Iran's behaviour will be 'under microscope' in coming months following rapprochement, Saudi columnists say
Saudi Arabia will watch Iran's behaviour during the two-month window agreed upon to restore relations, Saudi columnists said on Sunday, reflecting continued wariness in the longtime rivalry between the region's Sunni Muslim and Shia powers.
The breakthrough on Friday brokered by China, a major trade partner of both countries, followed several rounds of Saudi-Iranian talks held in the region in a bid to contain tensions, at a time of Gulf frustration over what they perceive as gradual US disengagement from the region.
Tehran and Riyadh said they had agreed to resume diplomatic relations and re-open embassies within two months, adding that their foreign minister would meet to implement the deal, without mentioning a more detailed timeline.
"The two-month period is the first test of Iran's credibility and proof of good intentions as we must see the start of real change in the regional landscape and a real correction in its dealings with the Kingdom," Saudi columnist Hamoud Abu Taleb wrote in Okaz, a Saudi daily.
A main source of tension is Yemen, where Riyadh leads a military coalition that has since 2015 been battling the Iran-aligned Houthi movement - which has during the war launched missile and drones at the kingdom.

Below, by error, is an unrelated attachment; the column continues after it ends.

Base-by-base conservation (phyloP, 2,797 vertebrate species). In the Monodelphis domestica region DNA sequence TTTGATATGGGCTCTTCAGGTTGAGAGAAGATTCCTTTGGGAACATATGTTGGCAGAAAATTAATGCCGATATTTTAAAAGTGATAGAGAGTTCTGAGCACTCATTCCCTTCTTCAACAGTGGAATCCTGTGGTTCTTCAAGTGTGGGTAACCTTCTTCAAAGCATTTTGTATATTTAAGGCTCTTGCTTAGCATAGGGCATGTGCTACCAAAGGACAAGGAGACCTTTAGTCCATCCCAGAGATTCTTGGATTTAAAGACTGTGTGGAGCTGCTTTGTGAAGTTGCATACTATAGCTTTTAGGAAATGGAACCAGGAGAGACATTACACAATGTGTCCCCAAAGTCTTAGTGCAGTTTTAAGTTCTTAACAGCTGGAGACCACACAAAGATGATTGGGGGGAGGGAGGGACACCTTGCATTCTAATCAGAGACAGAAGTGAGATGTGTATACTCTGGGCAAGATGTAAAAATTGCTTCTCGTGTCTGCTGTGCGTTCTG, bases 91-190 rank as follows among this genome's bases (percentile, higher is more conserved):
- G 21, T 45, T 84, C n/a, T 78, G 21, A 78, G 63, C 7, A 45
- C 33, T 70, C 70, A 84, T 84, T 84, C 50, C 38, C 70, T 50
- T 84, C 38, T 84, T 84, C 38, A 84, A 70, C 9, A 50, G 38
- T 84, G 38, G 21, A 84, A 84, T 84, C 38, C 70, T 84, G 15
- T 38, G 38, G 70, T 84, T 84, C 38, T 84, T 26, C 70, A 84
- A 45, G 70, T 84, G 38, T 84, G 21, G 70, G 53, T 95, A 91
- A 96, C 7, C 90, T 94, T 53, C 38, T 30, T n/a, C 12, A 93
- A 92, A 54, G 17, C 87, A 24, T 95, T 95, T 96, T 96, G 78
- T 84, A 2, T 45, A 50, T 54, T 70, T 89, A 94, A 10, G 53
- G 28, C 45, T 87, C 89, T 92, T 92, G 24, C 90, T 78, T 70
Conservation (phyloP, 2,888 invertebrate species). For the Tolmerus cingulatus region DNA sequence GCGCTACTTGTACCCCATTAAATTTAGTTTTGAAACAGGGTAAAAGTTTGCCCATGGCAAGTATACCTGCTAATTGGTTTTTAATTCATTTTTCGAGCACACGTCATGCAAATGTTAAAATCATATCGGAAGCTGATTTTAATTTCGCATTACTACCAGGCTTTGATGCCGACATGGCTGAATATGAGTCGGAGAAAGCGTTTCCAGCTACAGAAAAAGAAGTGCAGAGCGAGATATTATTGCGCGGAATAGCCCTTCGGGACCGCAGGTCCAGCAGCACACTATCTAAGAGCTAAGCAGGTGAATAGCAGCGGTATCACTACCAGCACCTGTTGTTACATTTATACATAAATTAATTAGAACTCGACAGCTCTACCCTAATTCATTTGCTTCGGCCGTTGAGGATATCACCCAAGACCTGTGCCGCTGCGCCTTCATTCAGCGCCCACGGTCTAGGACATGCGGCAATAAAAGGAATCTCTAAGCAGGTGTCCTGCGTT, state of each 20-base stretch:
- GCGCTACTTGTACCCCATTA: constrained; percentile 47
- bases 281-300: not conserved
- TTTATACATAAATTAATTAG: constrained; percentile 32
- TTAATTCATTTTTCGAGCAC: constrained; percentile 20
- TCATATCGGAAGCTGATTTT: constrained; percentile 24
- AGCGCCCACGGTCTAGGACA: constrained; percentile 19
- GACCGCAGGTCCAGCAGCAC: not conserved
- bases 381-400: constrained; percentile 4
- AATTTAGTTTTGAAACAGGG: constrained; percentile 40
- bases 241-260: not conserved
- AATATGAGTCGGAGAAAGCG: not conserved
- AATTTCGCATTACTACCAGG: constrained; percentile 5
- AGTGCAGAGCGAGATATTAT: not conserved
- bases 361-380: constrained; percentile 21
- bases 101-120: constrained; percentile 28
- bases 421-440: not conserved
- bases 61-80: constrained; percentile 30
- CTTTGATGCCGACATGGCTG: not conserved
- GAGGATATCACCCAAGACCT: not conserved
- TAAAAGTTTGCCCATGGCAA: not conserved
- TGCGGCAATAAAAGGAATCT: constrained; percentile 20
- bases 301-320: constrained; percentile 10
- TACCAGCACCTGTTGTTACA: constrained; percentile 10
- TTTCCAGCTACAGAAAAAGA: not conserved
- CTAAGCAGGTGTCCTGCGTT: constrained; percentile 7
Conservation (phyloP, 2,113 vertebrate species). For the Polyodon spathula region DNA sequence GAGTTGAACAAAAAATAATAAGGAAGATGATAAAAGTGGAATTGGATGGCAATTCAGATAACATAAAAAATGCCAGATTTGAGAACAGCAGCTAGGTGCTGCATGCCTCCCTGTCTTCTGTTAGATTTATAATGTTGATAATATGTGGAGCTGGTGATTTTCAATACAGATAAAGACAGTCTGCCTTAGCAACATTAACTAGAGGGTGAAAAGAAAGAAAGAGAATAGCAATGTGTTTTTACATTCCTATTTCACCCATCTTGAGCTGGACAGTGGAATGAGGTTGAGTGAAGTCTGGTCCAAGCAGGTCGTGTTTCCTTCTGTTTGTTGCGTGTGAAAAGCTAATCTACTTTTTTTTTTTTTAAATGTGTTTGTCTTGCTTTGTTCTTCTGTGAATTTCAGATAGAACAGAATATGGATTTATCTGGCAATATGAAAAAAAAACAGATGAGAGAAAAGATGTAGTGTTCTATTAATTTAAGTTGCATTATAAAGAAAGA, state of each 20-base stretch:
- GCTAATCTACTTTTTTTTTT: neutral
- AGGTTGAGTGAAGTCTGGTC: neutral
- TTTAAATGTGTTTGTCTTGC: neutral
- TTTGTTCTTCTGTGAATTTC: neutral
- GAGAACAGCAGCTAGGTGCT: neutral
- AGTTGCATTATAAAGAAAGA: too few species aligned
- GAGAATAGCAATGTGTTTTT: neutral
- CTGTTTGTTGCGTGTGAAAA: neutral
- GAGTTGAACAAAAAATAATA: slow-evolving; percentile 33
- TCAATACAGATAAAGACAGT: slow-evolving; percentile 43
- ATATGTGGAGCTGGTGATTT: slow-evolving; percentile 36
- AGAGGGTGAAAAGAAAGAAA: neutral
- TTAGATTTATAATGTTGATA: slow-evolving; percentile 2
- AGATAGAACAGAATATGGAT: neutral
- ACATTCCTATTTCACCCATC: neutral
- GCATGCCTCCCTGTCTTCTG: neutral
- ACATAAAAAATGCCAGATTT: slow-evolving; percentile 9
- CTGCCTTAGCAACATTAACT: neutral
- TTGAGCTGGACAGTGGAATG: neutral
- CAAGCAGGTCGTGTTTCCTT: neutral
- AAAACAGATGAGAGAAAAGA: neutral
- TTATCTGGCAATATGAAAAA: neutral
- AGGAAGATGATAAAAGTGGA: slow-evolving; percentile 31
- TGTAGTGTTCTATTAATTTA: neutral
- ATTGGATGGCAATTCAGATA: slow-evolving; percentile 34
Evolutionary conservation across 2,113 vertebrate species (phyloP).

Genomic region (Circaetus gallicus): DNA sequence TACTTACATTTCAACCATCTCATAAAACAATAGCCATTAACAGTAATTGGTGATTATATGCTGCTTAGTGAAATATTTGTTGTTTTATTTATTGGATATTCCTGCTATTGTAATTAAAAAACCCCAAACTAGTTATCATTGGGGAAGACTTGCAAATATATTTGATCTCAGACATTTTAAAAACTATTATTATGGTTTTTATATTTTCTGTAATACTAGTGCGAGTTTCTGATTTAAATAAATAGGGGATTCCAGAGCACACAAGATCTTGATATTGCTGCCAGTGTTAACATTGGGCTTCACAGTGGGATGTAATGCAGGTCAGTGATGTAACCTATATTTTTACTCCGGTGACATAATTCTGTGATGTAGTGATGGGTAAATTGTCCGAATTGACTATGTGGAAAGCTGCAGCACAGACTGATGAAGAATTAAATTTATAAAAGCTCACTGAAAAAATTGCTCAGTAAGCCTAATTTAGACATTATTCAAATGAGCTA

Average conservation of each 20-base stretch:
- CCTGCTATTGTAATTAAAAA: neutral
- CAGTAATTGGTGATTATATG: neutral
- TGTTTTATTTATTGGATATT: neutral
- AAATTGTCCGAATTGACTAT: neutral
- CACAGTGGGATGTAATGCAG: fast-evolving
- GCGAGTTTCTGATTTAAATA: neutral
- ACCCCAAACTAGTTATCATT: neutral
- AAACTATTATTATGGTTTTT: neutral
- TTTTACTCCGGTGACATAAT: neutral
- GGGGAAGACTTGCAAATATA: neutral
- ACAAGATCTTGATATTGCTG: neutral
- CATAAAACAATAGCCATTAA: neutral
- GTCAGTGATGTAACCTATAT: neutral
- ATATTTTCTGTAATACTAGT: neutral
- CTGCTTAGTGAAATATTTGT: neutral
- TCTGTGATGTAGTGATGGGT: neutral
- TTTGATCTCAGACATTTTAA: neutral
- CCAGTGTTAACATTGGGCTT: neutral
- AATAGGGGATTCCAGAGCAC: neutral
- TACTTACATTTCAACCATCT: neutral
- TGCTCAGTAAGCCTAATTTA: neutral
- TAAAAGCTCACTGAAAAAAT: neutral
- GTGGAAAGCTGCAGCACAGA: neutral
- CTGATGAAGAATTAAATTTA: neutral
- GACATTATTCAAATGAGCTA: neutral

Abdullah al-Otaibi, in an Op-ed in Saudi-owned Asharq Al-Awsat newspaper, agreed the timeline to reopen embassies would "test" Iran's commitment and said Beijing could play a more effective role than "failed" Western efforts with Tehran.
Gulf states have grown increasingly disillusioned with key ally and security guarantor the United States, including over global powers' 2015 nuclear pact with Iran which they deemed flawed for not tackling Iran's missile programme and proxies.
Saudi Arabia and the United Arab Emirates have moved to assert more control over regional stability by pursuing conciliatory foreign policies they hope will allow them to focus on economic priorities.
"It is natural to have diplomatic ties even if at a low level because Iran's expansionist approach has created many touch points with Saudi Arabia. (But) we have to keep our eyes open," wrote Saudi columnist Tariq al-Homayed.
"China is the guarantor for this agreement. This will be important if Iran does not comply," he added.
The United States has voiced reservations about deepening ties between Gulf states and its economic rival China, whose president attended a Gulf summit in Riyadh last year at a time of severe strains in the strategic U.S.-Saudi relationship.
Riyadh and Abu Dhabi have repeatedly said they are looking to diversify their strategic partners while pressing Washington for concrete commitments to regional security.